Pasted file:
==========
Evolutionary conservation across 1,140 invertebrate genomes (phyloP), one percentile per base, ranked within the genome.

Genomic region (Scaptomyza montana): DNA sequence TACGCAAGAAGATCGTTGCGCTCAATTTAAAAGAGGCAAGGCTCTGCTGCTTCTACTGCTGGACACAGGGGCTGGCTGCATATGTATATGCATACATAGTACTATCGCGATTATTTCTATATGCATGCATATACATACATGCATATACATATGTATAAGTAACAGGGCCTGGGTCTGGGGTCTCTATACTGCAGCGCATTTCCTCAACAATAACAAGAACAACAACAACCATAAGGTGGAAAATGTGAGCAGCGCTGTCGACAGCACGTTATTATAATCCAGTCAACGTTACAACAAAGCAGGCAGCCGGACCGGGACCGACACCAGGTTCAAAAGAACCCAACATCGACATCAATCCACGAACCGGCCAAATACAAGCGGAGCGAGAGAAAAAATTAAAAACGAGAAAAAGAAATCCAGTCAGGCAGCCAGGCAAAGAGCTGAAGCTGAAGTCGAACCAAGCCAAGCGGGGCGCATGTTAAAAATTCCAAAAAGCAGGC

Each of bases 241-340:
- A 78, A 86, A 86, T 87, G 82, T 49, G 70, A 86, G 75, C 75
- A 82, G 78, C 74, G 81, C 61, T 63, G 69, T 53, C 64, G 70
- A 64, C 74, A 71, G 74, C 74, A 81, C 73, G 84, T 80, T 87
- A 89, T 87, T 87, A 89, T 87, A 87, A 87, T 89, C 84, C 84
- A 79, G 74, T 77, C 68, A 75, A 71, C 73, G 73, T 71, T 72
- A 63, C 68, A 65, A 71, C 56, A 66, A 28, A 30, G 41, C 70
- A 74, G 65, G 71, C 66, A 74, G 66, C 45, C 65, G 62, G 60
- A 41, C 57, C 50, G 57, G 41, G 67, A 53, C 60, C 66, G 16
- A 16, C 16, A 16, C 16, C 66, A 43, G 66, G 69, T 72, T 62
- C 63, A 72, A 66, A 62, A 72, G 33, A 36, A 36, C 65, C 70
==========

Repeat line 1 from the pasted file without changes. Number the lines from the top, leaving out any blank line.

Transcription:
Evolutionary conservation across 1,140 invertebrate genomes (phyloP), one percentile per base, ranked within the genome.